<table id="role_body" style="FONT-SIZE: 10pt; COLOR: #000000; FONT-FAMILY: Arial" bottomMargin="7" leftMargin="7" topMargin="7" rightMargin="7"><font id="role_document" face="Arial" color="#000000" size="2">

<font style="BACKGROUND-COLOR: transparent" face="Arial" color="#000000" size="2">My advice would be to use a quality paint over a properly prepped
surface. That will eliminate interference and cracking problems and
reproduce the correct finish. Quality paint will provide many years of
trouble free service to any car that has even minimal care as well as
being more cost effective.



John Bevins
Rocky Mountain Amphicar
</font>


Yep Hugh,
Bones is correct on every point. Proper preparation prior to the primer going on is the most important. Onay on the powder coat. Tommy in Tampa</font>
 
A

a_colo_native

Guest
Hugh,

I spoke with a local world known Bugatti restorer (he currently has
2 of Leno's cars) about this. We agreed that powder coating has it's
place. In the case of the shrouds and seat tracks, I would advise
against it. The shrouds do not rust fast enough to warrant it or the
expense of stainless. The flexing of them also will not work well with
powder coatings. Powder coats are not flexible and thus, any flexing
due to vibrations or during installation and removal will certainly
crack the coating creating a place for corrosion and constant
chipping.

The thickness of the powder coats will also create fitment problems
with the seat tracks as it did with the engine mount plates. When
installed it hit the top edge of the crankshaft causing the motor to
appear frozen up. Once I removed the coverplate once again and removed
the coating, it was fine. The powder coating also was in the threads
and holes which needed to be re-tapped and removed from the holes to
install the bolts. Paint would not have created this problem.

My advice would be to use a quality paint over a properly prepped
surface. That will eliminate interferance and cracking problems and
reproduce the correct finish. Quality paint will provide many years of
trouble free service to any car that has even minimal care as well as
being more cost effective.



John Bevins
Rocky Mountain Amphicar
 
G

gtpeterp

Guest
I was reading up on the car that sold recently at Barret Jackson, and
apparently the "wet" portions of the car were powder coated. This
seems interesting, as I suspect it is almost a given that the hull is
going to get scraped on something even with careful use, and it seems
like powder coating would be much harder to repair than simple
undercoat paint.

Does anyone have experience with this? It seems like a good solution
from an anti-rust perspective, but I'm hesitant without hearing
someones experience.

Peter
 
G

gtpeterp

Guest
I was reading up on the car that sold recently at Barret Jackson, and
apparently the "wet" portions of the car were powder coated. This
seems interesting, as I suspect it is almost a given that the hull is
going to get scraped on something even with careful use, and it seems
like powder coating would be much harder to repair than simple
undercoat paint.

Does anyone have experience with this? It seems like a good solution
from an anti-rust perspective, but I'm hesitant without hearing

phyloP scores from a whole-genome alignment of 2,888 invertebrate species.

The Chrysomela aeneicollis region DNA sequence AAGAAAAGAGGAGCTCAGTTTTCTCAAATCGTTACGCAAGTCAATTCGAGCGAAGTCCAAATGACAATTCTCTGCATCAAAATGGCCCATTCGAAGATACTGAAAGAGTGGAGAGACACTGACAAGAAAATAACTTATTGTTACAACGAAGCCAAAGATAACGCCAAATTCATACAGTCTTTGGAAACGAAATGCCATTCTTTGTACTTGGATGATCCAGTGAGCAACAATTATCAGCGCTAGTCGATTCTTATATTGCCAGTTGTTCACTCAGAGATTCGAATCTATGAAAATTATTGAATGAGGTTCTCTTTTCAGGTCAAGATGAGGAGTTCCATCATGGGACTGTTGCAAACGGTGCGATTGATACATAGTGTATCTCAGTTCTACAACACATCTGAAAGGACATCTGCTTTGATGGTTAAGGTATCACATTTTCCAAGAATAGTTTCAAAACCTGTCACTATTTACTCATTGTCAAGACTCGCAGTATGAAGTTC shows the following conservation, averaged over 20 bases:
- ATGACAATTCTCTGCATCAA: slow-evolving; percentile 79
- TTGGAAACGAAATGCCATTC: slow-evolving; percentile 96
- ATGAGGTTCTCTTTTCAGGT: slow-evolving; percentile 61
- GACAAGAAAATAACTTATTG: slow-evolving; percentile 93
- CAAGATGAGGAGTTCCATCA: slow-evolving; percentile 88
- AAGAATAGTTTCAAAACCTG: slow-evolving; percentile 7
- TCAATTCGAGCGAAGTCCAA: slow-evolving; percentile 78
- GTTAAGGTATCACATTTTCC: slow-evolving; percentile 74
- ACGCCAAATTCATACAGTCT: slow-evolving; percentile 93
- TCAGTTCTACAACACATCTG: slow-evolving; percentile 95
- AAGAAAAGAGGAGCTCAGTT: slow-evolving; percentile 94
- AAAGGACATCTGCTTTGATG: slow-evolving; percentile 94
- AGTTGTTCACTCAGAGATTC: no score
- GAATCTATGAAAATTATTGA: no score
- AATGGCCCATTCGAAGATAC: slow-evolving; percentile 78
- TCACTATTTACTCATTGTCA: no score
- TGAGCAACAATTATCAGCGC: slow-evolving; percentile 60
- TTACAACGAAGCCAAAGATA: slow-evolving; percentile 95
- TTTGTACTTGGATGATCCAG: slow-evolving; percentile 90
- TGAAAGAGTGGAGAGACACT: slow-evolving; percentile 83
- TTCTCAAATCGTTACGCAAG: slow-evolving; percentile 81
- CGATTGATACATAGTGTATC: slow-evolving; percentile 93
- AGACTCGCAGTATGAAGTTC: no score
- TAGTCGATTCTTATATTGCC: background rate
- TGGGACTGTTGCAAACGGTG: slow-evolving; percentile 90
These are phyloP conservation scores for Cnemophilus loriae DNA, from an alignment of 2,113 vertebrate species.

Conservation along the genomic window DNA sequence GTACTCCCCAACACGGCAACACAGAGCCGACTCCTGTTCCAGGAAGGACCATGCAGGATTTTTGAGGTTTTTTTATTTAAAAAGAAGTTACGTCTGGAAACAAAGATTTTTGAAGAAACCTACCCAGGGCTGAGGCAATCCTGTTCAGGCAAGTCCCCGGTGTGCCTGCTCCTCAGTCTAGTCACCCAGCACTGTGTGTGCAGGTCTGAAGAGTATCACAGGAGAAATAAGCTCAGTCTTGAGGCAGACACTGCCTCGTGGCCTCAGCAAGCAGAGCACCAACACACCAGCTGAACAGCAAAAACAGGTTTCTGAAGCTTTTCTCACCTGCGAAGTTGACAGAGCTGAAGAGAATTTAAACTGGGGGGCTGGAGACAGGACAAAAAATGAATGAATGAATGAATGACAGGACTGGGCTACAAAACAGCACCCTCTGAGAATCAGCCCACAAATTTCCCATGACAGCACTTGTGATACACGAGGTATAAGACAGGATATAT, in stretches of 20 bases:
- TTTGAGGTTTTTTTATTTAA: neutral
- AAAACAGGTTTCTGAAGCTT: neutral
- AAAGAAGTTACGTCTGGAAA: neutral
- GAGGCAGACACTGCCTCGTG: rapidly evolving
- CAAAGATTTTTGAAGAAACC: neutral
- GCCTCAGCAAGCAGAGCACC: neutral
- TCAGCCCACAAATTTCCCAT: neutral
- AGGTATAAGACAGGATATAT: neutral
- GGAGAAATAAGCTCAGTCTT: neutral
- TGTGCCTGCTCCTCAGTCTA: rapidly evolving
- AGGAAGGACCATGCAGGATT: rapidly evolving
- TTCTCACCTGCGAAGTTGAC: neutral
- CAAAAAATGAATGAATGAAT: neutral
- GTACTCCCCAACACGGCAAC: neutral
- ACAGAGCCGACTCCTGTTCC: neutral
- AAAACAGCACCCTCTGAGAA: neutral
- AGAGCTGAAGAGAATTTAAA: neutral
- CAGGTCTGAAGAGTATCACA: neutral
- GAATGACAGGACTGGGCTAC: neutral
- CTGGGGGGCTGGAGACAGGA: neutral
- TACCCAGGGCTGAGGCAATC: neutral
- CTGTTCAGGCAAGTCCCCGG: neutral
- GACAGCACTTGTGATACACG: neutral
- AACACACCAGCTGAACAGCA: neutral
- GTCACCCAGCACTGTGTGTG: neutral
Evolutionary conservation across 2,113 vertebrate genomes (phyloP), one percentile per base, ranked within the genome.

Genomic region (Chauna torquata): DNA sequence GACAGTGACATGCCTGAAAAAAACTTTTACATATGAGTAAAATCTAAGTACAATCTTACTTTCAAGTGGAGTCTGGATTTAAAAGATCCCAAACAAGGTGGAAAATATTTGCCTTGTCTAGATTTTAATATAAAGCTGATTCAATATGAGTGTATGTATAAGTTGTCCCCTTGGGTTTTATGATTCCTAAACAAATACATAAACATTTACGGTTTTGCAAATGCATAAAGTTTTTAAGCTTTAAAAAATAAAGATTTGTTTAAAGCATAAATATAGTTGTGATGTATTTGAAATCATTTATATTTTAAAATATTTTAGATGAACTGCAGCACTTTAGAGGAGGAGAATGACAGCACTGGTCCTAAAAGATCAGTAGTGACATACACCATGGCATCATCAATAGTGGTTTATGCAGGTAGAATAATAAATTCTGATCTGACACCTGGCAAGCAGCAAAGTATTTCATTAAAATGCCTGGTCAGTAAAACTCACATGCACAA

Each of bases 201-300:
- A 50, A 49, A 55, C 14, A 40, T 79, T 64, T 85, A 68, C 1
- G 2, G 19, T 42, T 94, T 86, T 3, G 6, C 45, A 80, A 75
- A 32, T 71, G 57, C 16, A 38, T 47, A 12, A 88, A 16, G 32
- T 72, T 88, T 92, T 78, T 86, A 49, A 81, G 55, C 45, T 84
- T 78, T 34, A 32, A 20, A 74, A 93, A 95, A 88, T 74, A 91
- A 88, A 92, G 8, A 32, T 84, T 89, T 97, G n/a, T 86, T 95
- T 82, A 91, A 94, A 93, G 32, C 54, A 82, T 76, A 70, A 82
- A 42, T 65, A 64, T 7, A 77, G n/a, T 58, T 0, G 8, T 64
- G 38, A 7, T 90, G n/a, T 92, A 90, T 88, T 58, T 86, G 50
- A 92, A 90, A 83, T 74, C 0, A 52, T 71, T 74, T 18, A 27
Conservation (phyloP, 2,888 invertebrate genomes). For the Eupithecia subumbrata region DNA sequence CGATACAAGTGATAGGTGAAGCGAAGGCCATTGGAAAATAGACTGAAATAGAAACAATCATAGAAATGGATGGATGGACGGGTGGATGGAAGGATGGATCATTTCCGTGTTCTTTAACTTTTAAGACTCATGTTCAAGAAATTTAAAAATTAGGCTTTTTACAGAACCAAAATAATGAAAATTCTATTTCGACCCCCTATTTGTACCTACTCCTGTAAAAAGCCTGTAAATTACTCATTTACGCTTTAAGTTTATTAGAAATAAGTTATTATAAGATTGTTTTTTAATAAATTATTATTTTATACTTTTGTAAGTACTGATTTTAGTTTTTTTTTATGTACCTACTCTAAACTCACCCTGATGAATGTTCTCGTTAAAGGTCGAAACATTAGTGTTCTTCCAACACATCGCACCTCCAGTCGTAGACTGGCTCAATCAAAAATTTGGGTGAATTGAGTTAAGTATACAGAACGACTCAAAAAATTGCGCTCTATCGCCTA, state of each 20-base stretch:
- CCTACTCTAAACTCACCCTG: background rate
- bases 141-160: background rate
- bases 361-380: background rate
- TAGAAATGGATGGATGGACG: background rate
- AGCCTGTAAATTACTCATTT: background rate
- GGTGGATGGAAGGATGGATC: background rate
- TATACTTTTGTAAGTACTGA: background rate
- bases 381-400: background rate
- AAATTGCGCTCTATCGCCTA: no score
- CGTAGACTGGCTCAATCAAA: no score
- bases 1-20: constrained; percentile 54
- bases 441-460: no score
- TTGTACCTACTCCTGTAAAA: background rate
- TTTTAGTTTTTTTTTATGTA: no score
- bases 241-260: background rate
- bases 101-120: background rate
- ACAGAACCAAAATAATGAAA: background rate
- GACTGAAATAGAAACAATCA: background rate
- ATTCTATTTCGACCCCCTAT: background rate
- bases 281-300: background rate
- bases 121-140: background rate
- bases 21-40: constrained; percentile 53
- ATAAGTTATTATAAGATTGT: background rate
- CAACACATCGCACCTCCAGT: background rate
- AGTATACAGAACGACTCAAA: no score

someones experience.

Peter
 
L

lah20car@aol.com

Guest
<font FACE="arial,helvetica"><font SIZE="2" PTSIZE="10" FAMILY="SANSSERIF" FACE="Arial" LANG="0">In a message dated 3/14/2007 12:02:20 AM Central Daylight Time, peter.pociask@gmail.com writes:



<blockquote TYPE="CITE" style="BORDER-LEFT: #0000ff 2px solid; MARGIN-LEFT: 5px; MARGIN-RIGHT: 0px; PADDING-LEFT: 5px">but I'm hesitant without hearing

someones experience.

</blockquote>



I had my wheels powder coated three years ago and just noticed a few areas of rust on two, I had quit using it mostly because of the cost but also the finish isn't as tough as you would think.



A good epoxy primer and topcoat, two to three coats of each should be fine.





Whatever the Germans used in 63 is some good stuff, especially that yellow primer, anyone know what it is???



My too sence</font>


**************************************
AOL now offers free email to everyone. Find out more about what's free from AOL at http://www.aol.com.
 
L

lah20car@aol.com

Guest
<font FACE="arial,helvetica"><font SIZE="2" PTSIZE="10" FAMILY="SANSSERIF" FACE="Arial" LANG="0">In a message dated 3/14/2007 12:02:20 AM Central Daylight Time, peter.pociask@gmail.com writes:



<blockquote TYPE="CITE" style="BORDER-LEFT: #0000ff 2px solid; MARGIN-LEFT: 5px; MARGIN-RIGHT: 0px; PADDING-LEFT: 5px">but I'm hesitant without hearing

someones experience.

</blockquote>



I had my wheels powder coated three years ago and just noticed a few areas of rust on two, I had quit using it mostly because of the cost but also the finish isn't as tough as you would think.



A good epoxy primer and topcoat, two to three coats of each should be fine.





Whatever the Germans used in 63 is some good stuff, especially that yellow primer, anyone know what it is???



My too sence</font>


**************************************
AOL now offers free email to everyone. Find out more about what's free from AOL at http://www.aol.com.
 
M

mstrug@juno.com

Guest
If is yellow primer, it could be Zinc-chromate. We use in on aircraft and such it comes yellow to olive drab-ish colors.Should be able to get it at paint stores. Amphigr66n.
 
M

mstrug@juno.com

Guest
If is yellow primer, it could be Zinc-chromate. We use in on aircraft and such it comes yellow to olive drab-ish colors.Should be able to get it at paint stores. Amphigr66n.